3,5 out of 5
The Fault In Our Stars
Year of release
Part of book series | If so, which one?
Young Adult, Romance, Drama
Despite the tumor-shrinking medical miracle that has bought her a few years, Hazel has never been anything but terminal, her final chapter inscribed upon diagnosis. But when a gorgeous plot twist named Augustus Waters suddenly appears at Cancer Kid Support Group, Hazel’s story is about to be completely rewritten.
I read the book a while ago, and I picked it up because of all the fuss about it. Kind of. Surprisingly, it was a very good idea for me to let the review rest a little. With the distance, my opinion on it changed quite dramatically. At first I was like: Woah, this book is sooooooo good. Crazy, how could I have lived without it?
And before anybody gets a heart attack; no, I don’t hate the book now. I still like it. I’m just not over the moon anymore. I was crushed and emotionally unstable, and I needed the time desperately to pull myself together. Now my vision is clear. I am able to write a review without dying cruel deaths anymore.
Just in case, if you haven’t read the book, please don’t read any further. Spoilers ahead!
Okay, I will try to go along with the storyline but I can’t promise anything. Also, I will not talk about every little detail, but pick some of those scenes that in one way or another stuck around.
First things first, Hazel needed different friends. That girl from school, whose name I have totally forgotten by the way, holy shit, she is so annoying. So, good thing she meets Gus along the boring support group way. It’s cool that he meets then in support group, and I think it’s legitimate that they immediately feel some kind of attraction or affection – or whatever you want to call it – for each other. In their age it is totally normal to do some spontaneous shit like going to a person’s house, although you don’t know jack shit about him. I mean, really, I did that, too.
But Hazel’s mothers, Hazel’s lovely, crazy and overprotective mother, just let her go? Thinking back to it now it seems so unrealistic. She is like mother hen in person. She probably would sleep in Hazel’s bed if it were possible – so, why would she let her daughter drive off with a stranger? That doesn’t make any sense at all to me. I’m not saying it would have been in character if she forbade it, but I’m pretty positive that she at least should’ve driven Hazel to Gus’ house.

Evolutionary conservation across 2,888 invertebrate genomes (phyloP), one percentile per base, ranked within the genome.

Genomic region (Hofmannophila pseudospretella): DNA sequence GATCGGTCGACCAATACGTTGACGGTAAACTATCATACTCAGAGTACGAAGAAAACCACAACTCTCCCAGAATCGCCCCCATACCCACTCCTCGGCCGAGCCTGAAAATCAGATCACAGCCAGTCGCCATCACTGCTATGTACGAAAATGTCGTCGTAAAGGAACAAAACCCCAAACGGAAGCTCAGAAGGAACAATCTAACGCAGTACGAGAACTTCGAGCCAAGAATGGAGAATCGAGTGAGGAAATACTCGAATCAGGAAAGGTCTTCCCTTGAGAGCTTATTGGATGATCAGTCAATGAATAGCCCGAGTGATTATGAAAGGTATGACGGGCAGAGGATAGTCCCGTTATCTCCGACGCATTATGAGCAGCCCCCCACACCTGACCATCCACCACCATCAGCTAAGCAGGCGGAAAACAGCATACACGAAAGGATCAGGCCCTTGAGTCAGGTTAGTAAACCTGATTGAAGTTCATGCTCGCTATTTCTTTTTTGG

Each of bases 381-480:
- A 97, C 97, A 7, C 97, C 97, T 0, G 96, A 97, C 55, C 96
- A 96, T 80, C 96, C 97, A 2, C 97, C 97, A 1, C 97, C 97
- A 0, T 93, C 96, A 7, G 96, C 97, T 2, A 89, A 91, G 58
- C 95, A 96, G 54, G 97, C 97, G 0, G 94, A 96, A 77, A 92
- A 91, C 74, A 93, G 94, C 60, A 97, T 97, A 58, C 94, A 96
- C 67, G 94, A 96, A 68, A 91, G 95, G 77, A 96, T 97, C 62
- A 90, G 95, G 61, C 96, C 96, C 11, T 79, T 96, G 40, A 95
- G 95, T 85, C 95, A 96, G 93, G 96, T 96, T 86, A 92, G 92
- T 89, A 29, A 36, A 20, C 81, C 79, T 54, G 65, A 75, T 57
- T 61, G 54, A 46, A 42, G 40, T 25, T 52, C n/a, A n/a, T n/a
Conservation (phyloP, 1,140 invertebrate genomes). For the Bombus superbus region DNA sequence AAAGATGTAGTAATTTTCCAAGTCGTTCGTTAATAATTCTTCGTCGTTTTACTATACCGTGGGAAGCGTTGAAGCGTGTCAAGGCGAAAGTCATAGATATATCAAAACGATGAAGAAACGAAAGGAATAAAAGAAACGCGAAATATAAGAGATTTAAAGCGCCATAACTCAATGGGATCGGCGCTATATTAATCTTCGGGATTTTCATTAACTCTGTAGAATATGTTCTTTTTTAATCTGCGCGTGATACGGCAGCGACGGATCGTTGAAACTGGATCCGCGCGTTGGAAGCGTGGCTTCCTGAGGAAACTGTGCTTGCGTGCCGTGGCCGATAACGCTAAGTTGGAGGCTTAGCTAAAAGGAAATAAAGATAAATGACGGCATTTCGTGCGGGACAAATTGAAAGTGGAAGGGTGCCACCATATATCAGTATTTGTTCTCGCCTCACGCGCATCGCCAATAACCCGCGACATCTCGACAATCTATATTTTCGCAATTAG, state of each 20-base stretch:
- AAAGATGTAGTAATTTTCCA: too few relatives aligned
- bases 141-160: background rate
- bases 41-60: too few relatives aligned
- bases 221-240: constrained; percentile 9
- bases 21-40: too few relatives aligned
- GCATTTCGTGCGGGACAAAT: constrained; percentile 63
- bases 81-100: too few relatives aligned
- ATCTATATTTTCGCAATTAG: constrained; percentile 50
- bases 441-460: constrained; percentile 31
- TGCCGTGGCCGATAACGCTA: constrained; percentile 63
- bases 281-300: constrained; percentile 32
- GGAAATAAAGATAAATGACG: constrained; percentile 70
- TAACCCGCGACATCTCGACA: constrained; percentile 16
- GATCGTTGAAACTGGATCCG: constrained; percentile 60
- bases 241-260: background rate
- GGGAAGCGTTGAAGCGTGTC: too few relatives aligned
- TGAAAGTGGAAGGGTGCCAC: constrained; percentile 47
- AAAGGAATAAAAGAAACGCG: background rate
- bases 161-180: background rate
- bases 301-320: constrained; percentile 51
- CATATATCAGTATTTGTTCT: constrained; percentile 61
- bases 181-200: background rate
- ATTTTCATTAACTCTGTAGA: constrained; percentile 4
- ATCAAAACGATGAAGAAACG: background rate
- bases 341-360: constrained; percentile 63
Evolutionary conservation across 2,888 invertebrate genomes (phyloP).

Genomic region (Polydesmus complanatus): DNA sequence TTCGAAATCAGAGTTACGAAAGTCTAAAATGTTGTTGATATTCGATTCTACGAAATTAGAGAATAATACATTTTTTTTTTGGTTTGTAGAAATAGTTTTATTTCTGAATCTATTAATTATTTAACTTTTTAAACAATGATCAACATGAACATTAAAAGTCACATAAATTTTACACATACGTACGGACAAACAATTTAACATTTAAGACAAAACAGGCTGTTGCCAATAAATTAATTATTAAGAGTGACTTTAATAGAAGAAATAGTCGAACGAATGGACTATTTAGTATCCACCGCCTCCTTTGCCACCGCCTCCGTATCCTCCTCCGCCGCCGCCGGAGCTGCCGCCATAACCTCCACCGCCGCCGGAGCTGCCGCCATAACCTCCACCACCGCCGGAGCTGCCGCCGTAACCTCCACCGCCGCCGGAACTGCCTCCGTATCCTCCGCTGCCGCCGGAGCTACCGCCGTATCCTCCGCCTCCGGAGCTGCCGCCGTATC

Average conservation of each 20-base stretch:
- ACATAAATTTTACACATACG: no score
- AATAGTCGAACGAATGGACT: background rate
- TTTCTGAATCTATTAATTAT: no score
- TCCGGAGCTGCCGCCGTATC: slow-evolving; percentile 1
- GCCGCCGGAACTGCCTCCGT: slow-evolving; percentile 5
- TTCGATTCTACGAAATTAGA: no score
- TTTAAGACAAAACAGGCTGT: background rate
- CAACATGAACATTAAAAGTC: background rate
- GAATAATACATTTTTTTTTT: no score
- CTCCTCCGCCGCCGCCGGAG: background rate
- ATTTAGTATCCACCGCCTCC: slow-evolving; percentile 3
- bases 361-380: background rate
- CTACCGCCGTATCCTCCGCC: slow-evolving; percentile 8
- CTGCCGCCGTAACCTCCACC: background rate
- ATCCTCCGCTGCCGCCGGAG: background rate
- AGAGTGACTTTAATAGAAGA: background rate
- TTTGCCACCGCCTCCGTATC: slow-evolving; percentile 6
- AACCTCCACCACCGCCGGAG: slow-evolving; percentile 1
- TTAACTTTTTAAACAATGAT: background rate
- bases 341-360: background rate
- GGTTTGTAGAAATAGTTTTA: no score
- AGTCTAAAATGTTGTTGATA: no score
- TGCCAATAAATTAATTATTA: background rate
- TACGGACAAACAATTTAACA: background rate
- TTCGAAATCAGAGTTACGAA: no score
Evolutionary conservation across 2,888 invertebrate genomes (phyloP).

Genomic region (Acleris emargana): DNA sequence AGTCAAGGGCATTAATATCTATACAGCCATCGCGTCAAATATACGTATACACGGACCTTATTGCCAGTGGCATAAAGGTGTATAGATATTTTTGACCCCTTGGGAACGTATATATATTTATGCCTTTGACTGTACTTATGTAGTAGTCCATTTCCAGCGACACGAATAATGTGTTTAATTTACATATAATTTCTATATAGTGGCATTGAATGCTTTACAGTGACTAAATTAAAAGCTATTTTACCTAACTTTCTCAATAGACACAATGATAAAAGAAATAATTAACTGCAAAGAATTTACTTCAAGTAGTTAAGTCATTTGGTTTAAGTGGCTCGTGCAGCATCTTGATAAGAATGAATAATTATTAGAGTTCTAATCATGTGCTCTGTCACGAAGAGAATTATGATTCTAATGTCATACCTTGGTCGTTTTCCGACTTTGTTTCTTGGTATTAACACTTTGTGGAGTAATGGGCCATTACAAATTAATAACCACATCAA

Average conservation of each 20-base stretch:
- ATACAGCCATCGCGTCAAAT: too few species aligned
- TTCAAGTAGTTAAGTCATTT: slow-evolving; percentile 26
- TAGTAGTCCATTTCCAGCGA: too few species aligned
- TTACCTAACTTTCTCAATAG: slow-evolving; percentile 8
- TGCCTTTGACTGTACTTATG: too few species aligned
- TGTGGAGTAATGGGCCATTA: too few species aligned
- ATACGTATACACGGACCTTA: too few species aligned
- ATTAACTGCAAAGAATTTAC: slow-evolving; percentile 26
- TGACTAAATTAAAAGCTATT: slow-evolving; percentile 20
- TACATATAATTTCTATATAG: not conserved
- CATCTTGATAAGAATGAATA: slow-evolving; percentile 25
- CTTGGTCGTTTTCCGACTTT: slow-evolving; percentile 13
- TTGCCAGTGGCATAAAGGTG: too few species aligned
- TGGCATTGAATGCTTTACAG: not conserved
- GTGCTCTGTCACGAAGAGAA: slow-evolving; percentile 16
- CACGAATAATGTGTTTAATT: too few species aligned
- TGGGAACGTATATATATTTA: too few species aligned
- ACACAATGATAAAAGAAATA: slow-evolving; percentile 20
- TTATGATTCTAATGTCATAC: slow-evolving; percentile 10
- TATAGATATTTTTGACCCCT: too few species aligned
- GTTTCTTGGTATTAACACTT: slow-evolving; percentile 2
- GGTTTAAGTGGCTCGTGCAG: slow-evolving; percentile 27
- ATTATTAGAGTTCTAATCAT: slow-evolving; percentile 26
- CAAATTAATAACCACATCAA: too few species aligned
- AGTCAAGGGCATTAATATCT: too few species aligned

I quite loved the fact how they bond over their favourite books despite the fact that they were different as day and night, and yes, the way Gus freaks out about ‘An Imperial Affliction’ is rather adorable.
Next steps are phone calls, dates and long talks. Gus is always pretty clear about his intentions, and Hazel imitates the surprised why would a guy like him like a girl like me? teenage girl. Of course they fall in love with each other. Of course Hazel gets over herself, although I kind of understand her wish not to hurt him, because she really does have a point. What I don’t really understand is Gus’ lack of self-protection. I’m not saying he should’ve given up on her immediately, but “Oh, I wouldn’t mind, Hazel Grace. It would be a privilege to have my heart broken by you”. Maybe I’m not romantic enough to understand a sentence like that.
Then again, the whole Amsterdam incident is kind of amazing. And besides the whole kissing-and-applauding thing in the Anne Frank museum, I can totally agree with everything that had happened. Kind of. I mean, holy shit, Van Houten is one big douchebag – but every book kind of needs one of those, right?
In between the Amsterdam vacation and the dates before that, Gus starts acting weird, and his weird behavior intensifies – that’s when I was pretty sure my theory about the ending of the book was absolutely right. I remember how I wanted to throw the book out of the window back then, because rude, man (still very rude, by the way). It’s kind of weird that I could’ve lived with Hazel dying but the fact that Gus had to die was so unfair to me. Okay… that was the wrong choice of words. Of course, it would be dramatic, too, but – I don’t know.